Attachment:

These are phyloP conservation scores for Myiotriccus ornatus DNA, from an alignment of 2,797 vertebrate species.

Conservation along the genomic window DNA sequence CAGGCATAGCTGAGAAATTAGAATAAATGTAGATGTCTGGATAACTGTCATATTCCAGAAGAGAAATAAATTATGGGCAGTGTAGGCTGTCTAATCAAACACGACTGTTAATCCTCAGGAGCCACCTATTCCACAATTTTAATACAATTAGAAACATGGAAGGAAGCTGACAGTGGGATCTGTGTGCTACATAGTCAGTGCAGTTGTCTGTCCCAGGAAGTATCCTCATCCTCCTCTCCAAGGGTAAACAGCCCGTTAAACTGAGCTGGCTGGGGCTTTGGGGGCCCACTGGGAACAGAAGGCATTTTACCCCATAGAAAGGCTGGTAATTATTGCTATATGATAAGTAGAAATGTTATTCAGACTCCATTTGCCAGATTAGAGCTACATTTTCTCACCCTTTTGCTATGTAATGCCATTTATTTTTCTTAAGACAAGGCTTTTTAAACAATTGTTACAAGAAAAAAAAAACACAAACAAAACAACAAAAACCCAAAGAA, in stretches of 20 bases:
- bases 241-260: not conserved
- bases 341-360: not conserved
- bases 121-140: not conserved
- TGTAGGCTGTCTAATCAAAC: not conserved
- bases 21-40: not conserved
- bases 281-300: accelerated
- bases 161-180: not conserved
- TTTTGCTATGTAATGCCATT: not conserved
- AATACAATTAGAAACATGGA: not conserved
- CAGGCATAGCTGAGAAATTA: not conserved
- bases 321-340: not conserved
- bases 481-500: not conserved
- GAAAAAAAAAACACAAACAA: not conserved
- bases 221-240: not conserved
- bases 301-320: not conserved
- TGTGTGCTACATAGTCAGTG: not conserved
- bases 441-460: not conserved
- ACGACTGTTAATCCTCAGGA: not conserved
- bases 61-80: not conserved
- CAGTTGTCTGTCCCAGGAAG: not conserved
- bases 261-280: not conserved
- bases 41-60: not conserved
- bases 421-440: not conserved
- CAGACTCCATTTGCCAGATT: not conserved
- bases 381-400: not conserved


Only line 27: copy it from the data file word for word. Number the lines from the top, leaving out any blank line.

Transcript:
- bases 381-400: not conserved